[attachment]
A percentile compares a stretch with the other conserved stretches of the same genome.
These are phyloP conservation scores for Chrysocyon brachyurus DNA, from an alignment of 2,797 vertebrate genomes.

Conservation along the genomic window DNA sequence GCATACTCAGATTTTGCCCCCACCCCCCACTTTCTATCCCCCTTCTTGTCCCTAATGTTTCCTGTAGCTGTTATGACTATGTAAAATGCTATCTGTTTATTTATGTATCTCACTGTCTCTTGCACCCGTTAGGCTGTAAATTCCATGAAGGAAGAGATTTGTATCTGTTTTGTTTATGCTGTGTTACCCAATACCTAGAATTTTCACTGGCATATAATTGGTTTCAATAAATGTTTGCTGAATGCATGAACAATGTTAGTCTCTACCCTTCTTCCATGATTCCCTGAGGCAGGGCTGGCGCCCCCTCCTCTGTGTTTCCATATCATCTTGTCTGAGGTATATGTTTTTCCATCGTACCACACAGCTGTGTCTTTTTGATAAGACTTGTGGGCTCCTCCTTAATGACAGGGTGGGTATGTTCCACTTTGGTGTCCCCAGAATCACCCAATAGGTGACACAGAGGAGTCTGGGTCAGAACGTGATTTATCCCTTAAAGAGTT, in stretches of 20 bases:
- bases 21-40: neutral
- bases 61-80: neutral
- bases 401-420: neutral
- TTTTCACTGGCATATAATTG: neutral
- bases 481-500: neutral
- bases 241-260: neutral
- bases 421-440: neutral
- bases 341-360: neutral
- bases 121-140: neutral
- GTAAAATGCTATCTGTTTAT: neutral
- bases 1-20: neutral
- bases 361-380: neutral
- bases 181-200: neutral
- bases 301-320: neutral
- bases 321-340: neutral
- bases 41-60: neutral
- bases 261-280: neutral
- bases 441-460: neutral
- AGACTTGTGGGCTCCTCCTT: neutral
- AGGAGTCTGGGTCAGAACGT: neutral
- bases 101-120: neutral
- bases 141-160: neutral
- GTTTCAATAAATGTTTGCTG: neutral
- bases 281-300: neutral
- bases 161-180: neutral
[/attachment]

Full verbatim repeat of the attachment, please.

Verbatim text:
A percentile compares a stretch with the other conserved stretches of the same genome.
These are phyloP conservation scores for Chrysocyon brachyurus DNA, from an alignment of 2,797 vertebrate genomes.

Conservation along the genomic window DNA sequence GCATACTCAGATTTTGCCCCCACCCCCCACTTTCTATCCCCCTTCTTGTCCCTAATGTTTCCTGTAGCTGTTATGACTATGTAAAATGCTATCTGTTTATTTATGTATCTCACTGTCTCTTGCACCCGTTAGGCTGTAAATTCCATGAAGGAAGAGATTTGTATCTGTTTTGTTTATGCTGTGTTACCCAATACCTAGAATTTTCACTGGCATATAATTGGTTTCAATAAATGTTTGCTGAATGCATGAACAATGTTAGTCTCTACCCTTCTTCCATGATTCCCTGAGGCAGGGCTGGCGCCCCCTCCTCTGTGTTTCCATATCATCTTGTCTGAGGTATATGTTTTTCCATCGTACCACACAGCTGTGTCTTTTTGATAAGACTTGTGGGCTCCTCCTTAATGACAGGGTGGGTATGTTCCACTTTGGTGTCCCCAGAATCACCCAATAGGTGACACAGAGGAGTCTGGGTCAGAACGTGATTTATCCCTTAAAGAGTT, in stretches of 20 bases:
- bases 21-40: neutral
- bases 61-80: neutral
- bases 401-420: neutral
- TTTTCACTGGCATATAATTG: neutral
- bases 481-500: neutral
- bases 241-260: neutral
- bases 421-440: neutral
- bases 341-360: neutral
- bases 121-140: neutral
- GTAAAATGCTATCTGTTTAT: neutral
- bases 1-20: neutral
- bases 361-380: neutral
- bases 181-200: neutral
- bases 301-320: neutral
- bases 321-340: neutral
- bases 41-60: neutral
- bases 261-280: neutral
- bases 441-460: neutral
- AGACTTGTGGGCTCCTCCTT: neutral
- AGGAGTCTGGGTCAGAACGT: neutral
- bases 101-120: neutral
- bases 141-160: neutral
- GTTTCAATAAATGTTTGCTG: neutral
- bases 281-300: neutral
- bases 161-180: neutral